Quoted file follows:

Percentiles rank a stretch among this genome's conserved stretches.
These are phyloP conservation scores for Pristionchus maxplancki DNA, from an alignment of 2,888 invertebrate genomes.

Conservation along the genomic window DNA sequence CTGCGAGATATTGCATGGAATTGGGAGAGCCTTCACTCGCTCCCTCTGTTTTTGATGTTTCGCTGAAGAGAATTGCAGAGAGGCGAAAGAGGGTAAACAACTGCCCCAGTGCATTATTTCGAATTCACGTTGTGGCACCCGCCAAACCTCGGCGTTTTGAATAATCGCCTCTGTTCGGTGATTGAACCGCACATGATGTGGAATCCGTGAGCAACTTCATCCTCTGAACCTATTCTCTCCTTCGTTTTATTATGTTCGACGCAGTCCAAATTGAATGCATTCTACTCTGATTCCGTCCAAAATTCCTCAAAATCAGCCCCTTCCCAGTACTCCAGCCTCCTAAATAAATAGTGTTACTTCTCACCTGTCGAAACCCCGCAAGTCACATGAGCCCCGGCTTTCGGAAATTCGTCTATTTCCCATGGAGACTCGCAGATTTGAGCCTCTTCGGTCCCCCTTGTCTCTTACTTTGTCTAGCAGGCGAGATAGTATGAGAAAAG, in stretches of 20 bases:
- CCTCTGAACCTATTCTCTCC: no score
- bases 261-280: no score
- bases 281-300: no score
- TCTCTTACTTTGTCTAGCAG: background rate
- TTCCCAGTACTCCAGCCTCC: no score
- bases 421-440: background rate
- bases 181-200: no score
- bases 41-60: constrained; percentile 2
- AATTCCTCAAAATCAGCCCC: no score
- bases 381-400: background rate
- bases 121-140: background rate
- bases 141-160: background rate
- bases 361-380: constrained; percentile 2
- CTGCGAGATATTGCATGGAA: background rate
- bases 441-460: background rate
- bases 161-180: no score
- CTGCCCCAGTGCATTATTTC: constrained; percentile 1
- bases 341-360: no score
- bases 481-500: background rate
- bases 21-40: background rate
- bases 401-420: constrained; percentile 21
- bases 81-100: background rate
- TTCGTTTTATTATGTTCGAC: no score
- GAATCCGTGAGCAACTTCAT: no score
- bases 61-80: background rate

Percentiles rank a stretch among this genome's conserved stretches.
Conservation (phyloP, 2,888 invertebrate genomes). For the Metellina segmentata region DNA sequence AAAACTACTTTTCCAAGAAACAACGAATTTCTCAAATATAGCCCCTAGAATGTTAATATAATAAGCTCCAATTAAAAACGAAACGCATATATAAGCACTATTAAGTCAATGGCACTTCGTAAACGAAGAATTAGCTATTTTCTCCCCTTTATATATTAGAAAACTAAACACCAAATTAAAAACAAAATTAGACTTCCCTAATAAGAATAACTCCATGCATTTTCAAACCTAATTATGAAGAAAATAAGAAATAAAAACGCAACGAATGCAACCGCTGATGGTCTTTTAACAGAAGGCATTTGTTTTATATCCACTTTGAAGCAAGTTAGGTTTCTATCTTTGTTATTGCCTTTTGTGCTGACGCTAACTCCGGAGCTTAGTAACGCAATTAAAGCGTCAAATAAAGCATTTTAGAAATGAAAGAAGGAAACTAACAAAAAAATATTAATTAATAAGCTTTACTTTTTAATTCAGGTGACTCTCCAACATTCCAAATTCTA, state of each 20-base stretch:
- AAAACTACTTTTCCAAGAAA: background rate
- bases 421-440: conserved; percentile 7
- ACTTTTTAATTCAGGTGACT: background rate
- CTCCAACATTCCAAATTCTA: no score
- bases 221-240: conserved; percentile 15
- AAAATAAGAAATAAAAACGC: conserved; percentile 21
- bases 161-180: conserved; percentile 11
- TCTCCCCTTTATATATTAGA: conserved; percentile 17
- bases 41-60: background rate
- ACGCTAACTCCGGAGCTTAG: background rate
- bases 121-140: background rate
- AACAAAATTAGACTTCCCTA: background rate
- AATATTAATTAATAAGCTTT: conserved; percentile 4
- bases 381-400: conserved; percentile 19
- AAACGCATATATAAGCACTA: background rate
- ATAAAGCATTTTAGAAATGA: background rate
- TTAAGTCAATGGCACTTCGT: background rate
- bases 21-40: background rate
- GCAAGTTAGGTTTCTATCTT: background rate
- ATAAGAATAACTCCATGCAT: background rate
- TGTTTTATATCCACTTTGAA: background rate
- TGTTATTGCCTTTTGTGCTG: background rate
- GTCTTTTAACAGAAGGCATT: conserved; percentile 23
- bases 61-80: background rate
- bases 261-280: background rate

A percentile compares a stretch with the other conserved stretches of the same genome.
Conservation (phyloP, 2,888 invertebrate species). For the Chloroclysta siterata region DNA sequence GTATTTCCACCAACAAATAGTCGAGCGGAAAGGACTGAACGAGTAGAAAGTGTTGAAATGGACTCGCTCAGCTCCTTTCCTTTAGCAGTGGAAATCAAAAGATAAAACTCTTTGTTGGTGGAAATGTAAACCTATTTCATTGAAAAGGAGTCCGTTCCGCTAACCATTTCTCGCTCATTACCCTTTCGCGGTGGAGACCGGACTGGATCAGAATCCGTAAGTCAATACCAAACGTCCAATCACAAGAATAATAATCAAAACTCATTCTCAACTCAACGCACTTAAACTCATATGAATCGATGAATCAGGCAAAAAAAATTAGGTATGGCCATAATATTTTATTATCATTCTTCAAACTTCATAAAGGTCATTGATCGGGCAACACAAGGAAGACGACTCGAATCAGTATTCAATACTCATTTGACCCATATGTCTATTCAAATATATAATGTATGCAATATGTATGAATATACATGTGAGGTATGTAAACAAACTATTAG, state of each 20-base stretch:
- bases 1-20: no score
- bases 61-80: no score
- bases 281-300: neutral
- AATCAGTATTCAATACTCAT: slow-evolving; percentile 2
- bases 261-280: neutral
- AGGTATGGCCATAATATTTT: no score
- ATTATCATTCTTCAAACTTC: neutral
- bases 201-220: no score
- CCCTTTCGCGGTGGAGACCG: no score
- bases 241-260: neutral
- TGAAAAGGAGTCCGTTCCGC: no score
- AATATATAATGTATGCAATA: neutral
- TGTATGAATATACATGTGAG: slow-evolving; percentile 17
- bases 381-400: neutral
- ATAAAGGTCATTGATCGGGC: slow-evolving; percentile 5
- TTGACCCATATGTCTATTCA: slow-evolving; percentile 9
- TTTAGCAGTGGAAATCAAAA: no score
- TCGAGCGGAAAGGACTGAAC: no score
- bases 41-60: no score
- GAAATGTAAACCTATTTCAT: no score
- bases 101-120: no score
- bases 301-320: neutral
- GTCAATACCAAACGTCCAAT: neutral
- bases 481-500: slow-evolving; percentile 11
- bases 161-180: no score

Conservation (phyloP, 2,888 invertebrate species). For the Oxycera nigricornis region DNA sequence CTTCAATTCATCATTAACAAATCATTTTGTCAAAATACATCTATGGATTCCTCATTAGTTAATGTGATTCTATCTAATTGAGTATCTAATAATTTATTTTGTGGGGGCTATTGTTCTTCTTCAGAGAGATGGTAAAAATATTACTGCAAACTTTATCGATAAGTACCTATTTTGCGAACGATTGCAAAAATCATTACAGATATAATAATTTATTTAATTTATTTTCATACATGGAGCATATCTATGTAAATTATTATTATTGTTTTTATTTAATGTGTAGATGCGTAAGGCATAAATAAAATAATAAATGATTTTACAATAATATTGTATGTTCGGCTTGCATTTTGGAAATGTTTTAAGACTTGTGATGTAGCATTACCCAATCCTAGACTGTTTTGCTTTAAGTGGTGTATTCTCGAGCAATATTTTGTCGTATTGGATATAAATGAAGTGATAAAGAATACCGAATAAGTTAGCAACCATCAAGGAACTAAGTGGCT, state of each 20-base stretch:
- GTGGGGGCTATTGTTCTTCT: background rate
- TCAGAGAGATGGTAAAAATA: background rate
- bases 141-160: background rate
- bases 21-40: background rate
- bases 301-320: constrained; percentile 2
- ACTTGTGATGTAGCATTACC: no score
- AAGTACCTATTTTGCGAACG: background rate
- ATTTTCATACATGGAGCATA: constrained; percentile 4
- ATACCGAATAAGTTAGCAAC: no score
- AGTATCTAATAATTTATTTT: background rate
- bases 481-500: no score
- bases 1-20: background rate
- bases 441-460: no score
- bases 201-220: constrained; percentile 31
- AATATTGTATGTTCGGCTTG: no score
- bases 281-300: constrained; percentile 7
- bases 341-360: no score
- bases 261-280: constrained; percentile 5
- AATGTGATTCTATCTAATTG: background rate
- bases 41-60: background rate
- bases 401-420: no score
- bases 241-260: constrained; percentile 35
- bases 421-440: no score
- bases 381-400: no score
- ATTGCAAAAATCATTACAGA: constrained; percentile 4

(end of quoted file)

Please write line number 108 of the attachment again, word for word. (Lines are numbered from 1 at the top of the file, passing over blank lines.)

- ATTGCAAAAATCATTACAGA: constrained; percentile 4